What can we do?  First, with no disrespect intended – stop, just talking about the problems; or, expecting some magical bailout. Yes, national leadership, action and accountability are absolutely critical.  At the same time, start at home to get engaged, informed – build partnerships, and coalitions. And, most importantly – take personal action and responsibility to make the investments needed to make a positive difference.

A few examples and links are noted below – and, there are many more.

U.S. Secretary of Transportation Anthony R. Foxx; USDOT’s “Opportunities Agenda” and ladders of opportunity pilot programs to help communities use innovative ideas and approaches to leverage transportation funds into jobs. (

PolicyLink’s work with local and national partners to advance policies and strategies to build an equitable economy. All-In-Cities is a new PolicyLink initiative “to empower city officials, community advocates, and other civic leaders with the policy ideas, data, and hands-on assistance they need to advance racial economic inclusion and equitable growth.” (

The Brookings Institution, Rethinking Metropolitan America: Including inclusion: A new approach to economic development in Upstate New York (February 4, 2016) – Amy Liu, Vice President and Director of the Brookings Metropolitan Policy Program reporting on The CenterStateCorporation for Economic Opportunity (CenterState CEO) in central New York that is pioneering innovative economic efforts around exports, new technologies and workforce development. (

Jobs To Move America (JMA), a national coalition of business, community, labor, faith, civil rights, philanthropic, academic and environmental groups founded in Los Angeles that has developed the U.S. Employment Plan (USEP); and, focused its efforts on creating economic opportunities in transportation by transforming the process of public procurement of buses and railcars to incentivize investment in good jobs for U.S. workers and U.S. based factories – with emphasis on including those historically excluded from the manufacturing sector.

USDOT has approved use of the USEP for the procurement of rolling stock for LA METRO, Amtrak, the Chicago Transit Authority, Maryland DOT, the Metropolitan Council of Minneapolis, St Paul, and the California High Speed Rail Authority, to name a few. In December 2015, JMA joined University of Massachusetts Amherst (UMass Amherst) economists to release a first of its kind study, Strengthening U.S. Manufacturing Through Public Procurement Policies. (;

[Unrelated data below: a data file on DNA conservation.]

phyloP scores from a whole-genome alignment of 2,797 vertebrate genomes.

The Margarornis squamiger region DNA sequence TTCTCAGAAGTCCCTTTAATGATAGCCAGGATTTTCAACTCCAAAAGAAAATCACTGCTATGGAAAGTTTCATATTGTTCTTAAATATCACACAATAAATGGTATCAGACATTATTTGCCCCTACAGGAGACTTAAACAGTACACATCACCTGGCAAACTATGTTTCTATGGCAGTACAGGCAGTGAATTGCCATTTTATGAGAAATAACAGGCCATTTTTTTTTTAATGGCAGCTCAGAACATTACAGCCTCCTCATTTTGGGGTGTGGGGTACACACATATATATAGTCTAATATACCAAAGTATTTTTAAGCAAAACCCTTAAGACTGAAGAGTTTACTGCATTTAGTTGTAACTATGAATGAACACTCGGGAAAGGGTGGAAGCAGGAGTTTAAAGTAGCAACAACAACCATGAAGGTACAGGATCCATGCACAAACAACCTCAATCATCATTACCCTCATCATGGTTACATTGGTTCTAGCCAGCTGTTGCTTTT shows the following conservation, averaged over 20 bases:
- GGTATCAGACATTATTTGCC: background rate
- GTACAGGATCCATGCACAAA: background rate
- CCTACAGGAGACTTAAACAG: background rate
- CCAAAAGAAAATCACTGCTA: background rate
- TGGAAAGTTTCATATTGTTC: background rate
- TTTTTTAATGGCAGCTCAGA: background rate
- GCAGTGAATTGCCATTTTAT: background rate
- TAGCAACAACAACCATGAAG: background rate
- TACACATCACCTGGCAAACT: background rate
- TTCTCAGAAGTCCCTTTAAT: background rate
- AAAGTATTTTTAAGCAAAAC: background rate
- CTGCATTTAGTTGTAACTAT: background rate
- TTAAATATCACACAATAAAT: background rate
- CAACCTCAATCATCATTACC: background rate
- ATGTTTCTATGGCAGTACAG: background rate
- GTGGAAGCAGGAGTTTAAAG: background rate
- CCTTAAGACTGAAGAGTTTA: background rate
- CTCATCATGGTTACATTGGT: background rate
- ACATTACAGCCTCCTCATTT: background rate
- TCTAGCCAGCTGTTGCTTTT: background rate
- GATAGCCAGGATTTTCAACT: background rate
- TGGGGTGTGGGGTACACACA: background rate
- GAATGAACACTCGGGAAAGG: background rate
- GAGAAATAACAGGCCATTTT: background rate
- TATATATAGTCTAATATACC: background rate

The San Francisco Public Utility Commission (SFPUC), a Department of San Francisco City and County is the first public utility in the country to adopt an Environmental Justice Policy (2009) and a Community Benefits Policy (2011)…” to serve as a catalyst for expanding economic inclusion, creating job opportunities, revitalizing low-income neighborhoods and supporting our nation’s climate change priorities…As we make critical investments in our infrastructure, we focus our community benefits on a sustainable future for the people and places that make our region so special.” (

The Building and Construction Trades Department’s Multi-Craft Core Curriculum Program (MC3), the most widely used pre-apprenticeship curriculum in the Building Trades’ Apprenticeship Readiness Programs, was developed specifically to help underrepresented groups prepare to enter apprenticeship programs. With minorities and women making up more than 75% of the successful graduates of BCT apprenticeship readiness programs, building trades apprenticeship are significantly increasing ladders of opportunities for good, family-supporting jobs for women and people of color who have historically been extremely under-represented in the building trades. ( The Transportation Learning Center’s work to build a Transit Core Competencies Curriculum (TC3) mirrors this initiative in the transportation sector. (

The Aspen Institute, Economic Opportunities Program has three major initiatives: the Workforce Strategies Initiative, Skills for America’s Futures; and FIELD – all focused on driving change to help low-and moderate-income Americans succeed in today’s economy.

Organisation for Economic Cooperation and Development, OECD, Sustainable Procurement for Sustainable and Inclusive Growth: Enabling Reform through Evidence and Peer Reviews (